|Cait London: Leaving Lonely Town|
Books (Paperback), ISBN 0-380-81551-6
Sable fears she's the kidnapped Langtry baby, who disappeared 28 years ago. A criminologist for a private laboratory, she discovers the baby hair under her microscope matches her own. She goes to Shiloh to learn the truth, although she hopes her suspicions will prove incorrect. Eden, Sable's best friend and a world-class paleontologist, comes with her.
The Langtry family welcomes her, but Sable backs off. How can she hurt this family who suffered for 28 years, even though she knows all the evidence points to her as their lost baby? Right now she must cope with her own pain. Sable bitterly resents the fact that the Barclays, her adoptive parents, never revealed what they knew about her past until she confronted them.
Sable and Eden go home to Kansas City, and Sable tries to forget the Langtrys. But Culley comes to Kansas City and demands she come back to Shiloh to deal with the truth.
Sable and Eden return, but Sable sets conditions of her own. She moves into Culley's rustic house, much to Culley's alarm. He forced her back, so now he must help her. Culley keeps his own secrets about a past that involves a drunken prostitute for a mother and prison time for killing one of her lovers -- not the kind of man the classy Sable Barclay needs in her life. Culley fights his intense desire for her. Sable senses a caring man underneath the gruff exterior, but his past cuts deeper than the scars evident on his back.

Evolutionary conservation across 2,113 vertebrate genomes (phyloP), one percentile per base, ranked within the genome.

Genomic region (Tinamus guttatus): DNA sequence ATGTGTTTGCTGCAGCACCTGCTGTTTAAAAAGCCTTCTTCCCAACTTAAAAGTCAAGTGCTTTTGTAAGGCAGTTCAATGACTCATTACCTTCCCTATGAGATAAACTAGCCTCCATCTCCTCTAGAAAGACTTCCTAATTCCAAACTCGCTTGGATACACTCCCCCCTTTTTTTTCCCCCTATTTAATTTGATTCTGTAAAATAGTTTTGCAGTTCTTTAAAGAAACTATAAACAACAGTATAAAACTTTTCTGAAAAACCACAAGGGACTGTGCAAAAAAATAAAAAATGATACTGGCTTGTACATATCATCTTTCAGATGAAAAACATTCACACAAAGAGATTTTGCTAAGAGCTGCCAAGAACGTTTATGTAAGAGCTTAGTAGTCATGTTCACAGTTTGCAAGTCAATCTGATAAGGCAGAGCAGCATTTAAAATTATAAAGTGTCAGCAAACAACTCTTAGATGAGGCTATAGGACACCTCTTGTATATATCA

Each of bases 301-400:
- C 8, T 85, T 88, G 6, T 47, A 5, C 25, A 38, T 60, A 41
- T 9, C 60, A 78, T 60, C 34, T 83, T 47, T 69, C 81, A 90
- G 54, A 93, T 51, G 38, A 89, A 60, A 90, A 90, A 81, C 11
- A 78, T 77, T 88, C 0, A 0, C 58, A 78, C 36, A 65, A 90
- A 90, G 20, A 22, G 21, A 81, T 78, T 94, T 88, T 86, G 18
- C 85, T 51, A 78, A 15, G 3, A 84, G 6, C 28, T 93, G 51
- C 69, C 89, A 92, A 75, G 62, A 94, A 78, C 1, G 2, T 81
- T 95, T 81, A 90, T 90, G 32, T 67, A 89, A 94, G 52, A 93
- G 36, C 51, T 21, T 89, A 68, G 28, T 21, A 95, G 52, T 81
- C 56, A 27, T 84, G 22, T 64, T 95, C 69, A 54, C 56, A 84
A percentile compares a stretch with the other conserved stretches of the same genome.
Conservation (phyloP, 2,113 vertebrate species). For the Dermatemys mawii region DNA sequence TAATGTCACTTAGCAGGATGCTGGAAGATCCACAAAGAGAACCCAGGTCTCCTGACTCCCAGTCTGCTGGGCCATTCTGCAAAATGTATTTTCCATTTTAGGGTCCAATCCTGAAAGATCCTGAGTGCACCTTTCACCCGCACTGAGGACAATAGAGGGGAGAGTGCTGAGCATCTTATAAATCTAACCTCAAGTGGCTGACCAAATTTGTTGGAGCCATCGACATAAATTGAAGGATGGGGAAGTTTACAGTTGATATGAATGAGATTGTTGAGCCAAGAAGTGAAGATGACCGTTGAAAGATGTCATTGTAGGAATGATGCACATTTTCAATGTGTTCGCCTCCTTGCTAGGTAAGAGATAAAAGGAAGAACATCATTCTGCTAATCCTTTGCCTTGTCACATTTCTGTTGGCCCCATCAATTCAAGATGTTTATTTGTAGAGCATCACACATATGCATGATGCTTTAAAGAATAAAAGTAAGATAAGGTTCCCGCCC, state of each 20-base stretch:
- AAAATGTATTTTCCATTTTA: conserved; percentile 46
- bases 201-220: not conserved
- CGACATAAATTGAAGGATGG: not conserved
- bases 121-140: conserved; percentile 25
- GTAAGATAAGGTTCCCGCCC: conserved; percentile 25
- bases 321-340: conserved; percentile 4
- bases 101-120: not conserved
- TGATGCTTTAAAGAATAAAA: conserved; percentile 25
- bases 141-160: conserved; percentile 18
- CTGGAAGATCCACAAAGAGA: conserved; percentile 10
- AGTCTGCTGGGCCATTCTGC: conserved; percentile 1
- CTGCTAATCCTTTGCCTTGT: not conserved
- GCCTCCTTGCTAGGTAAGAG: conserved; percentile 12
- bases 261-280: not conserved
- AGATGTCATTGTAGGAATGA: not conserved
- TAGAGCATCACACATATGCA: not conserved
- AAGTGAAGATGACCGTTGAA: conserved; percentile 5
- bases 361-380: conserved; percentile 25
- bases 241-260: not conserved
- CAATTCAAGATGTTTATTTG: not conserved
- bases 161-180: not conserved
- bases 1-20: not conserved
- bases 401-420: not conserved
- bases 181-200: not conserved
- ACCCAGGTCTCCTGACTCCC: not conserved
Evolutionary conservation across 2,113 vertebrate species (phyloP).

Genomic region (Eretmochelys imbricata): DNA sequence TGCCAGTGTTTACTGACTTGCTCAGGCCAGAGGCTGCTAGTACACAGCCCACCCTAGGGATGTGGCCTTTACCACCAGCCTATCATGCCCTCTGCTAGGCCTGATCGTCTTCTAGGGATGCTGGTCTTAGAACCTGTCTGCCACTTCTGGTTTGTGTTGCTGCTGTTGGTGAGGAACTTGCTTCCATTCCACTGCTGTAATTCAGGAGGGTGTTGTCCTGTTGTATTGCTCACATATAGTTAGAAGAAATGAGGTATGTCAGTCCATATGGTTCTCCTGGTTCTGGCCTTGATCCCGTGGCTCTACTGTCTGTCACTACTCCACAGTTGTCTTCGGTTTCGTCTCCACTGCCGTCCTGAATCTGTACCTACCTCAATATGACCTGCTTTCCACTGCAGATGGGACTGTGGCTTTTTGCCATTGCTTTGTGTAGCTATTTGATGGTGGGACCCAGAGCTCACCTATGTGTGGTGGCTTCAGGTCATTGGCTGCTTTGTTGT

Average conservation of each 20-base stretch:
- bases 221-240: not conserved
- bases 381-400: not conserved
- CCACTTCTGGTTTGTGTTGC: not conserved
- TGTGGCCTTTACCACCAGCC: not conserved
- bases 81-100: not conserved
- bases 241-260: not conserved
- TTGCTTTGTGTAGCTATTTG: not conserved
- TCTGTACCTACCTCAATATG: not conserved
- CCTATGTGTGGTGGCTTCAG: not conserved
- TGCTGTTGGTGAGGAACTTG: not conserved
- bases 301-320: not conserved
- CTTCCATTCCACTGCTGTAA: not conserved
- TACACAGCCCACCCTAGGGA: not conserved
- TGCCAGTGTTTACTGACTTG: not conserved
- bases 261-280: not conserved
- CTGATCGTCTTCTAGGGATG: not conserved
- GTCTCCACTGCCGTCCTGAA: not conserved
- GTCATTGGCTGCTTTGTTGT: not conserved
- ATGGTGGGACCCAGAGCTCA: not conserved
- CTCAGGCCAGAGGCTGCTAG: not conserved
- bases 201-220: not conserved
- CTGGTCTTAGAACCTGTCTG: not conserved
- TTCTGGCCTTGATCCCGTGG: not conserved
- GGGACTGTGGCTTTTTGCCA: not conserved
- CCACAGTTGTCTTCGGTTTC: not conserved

Roark shuns romance, plans never to remarry, and positively refuses to consider producing a Langtry heir. Then this prickly no-nonsense paleontologist shows up and shakes his resistance. Eden wants nothing to do with him or any other man; she's got skeletons of her own to deal with. But Roark possesses something she craves -- a piece of Langtry ranch land could be loaded with fossilized dinosaur bones. Eden treats Roark colder than a dinosaur bone bed, but Roark sees the woman hidden behind the rude, tough exterior.
Leaving Lonely Town serves as the sequel to It Happened at Midnight. It Happened at Midnight kept my interest, but Leaving Lonely Town kept me reading late into the night. Throughout the book, two compelling plot lines merge and cross. Each tale sizzles with conflict and passion. The only glitch in this entertaining book involves London's overly long references to Cleopatra Langtry, the mystical Langtry ancestor, and to her journal. So much Langtry mumbo-jumbo slows the pace and interferes with this finely crafted story.
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